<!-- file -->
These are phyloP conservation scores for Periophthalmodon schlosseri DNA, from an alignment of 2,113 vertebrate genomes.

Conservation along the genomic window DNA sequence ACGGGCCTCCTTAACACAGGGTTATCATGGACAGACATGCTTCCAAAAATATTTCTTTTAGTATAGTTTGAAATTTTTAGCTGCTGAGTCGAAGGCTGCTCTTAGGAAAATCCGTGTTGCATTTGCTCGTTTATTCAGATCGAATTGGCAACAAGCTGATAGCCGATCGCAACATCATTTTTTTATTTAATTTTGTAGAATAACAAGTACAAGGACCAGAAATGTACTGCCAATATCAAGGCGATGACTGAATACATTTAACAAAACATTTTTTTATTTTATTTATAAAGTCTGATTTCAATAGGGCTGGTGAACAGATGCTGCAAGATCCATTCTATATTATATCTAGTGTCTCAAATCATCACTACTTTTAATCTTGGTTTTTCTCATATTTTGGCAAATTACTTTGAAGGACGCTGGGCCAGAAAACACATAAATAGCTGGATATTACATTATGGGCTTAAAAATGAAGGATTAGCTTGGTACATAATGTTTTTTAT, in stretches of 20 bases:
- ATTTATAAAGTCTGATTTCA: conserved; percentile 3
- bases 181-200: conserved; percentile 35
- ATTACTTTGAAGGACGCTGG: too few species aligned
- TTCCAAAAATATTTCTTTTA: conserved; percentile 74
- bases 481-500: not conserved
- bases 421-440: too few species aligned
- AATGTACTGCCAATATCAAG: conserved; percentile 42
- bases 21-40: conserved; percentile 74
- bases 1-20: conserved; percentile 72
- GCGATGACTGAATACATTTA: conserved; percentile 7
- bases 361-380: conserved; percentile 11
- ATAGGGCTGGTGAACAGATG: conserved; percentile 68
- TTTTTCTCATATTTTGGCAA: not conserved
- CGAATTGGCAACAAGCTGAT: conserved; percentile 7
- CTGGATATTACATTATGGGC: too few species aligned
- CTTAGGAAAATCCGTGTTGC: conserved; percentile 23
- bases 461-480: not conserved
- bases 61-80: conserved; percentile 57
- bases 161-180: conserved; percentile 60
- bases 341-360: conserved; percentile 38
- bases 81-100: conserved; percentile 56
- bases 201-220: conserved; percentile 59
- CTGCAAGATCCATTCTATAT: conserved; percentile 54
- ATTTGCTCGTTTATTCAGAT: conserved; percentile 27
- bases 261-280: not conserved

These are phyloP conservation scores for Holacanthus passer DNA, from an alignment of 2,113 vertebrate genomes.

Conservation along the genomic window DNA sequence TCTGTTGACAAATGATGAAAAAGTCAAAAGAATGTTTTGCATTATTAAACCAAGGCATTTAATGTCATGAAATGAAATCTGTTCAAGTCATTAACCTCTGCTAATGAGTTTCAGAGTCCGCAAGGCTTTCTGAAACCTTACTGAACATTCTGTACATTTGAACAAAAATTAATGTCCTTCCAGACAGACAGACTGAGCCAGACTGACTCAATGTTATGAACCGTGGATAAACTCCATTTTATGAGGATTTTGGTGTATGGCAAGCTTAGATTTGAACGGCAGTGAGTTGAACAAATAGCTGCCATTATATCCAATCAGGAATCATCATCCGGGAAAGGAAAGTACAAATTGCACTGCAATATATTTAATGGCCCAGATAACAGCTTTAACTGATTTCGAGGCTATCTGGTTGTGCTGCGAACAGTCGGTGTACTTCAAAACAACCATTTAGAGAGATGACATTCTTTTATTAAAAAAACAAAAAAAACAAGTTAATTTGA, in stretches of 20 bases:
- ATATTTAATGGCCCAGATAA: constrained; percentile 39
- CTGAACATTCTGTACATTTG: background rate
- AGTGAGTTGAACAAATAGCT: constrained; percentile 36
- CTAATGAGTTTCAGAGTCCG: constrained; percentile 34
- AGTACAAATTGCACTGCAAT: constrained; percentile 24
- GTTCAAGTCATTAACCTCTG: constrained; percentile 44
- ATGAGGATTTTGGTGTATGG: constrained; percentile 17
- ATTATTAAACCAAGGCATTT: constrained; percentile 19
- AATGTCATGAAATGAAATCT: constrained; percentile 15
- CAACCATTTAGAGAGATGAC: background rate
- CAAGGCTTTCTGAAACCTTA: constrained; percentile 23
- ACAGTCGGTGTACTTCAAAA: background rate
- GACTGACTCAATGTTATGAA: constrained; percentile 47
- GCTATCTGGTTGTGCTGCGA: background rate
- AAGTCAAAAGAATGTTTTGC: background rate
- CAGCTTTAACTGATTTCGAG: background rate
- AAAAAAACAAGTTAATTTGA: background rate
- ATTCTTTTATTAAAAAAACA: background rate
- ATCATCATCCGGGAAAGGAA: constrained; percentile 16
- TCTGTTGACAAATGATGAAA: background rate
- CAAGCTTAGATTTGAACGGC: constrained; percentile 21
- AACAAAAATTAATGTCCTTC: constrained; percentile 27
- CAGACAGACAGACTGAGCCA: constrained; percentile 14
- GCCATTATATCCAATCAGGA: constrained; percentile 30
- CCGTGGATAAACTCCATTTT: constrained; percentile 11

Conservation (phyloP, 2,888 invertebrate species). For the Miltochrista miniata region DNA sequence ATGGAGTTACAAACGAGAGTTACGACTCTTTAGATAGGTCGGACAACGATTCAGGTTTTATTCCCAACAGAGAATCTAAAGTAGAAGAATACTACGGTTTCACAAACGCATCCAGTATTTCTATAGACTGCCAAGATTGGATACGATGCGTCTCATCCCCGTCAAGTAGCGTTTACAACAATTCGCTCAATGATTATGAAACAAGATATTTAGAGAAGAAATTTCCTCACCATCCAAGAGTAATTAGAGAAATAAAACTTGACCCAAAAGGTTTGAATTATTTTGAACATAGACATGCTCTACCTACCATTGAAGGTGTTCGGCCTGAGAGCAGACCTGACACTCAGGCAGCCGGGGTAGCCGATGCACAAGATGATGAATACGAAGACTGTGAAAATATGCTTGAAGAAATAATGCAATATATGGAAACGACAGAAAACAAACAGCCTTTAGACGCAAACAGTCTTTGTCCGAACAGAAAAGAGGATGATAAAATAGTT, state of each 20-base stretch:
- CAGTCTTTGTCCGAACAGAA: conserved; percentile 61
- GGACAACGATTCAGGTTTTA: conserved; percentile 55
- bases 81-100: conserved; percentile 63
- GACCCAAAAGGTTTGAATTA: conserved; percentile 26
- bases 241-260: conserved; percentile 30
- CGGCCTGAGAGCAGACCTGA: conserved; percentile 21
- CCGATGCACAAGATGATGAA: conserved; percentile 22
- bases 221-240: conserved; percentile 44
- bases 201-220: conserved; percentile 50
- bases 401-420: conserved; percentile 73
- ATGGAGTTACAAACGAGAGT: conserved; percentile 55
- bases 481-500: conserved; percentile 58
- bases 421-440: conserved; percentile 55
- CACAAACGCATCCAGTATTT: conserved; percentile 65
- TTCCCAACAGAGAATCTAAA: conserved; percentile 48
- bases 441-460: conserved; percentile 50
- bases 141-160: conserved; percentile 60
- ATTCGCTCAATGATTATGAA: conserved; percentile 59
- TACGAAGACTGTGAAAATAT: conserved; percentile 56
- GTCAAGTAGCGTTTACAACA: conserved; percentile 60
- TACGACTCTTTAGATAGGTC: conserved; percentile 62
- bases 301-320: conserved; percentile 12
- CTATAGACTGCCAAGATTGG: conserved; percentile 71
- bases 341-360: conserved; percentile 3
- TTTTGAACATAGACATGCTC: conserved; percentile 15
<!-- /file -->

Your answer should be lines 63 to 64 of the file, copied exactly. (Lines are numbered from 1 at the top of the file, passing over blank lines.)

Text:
- bases 221-240: conserved; percentile 44
- bases 201-220: conserved; percentile 50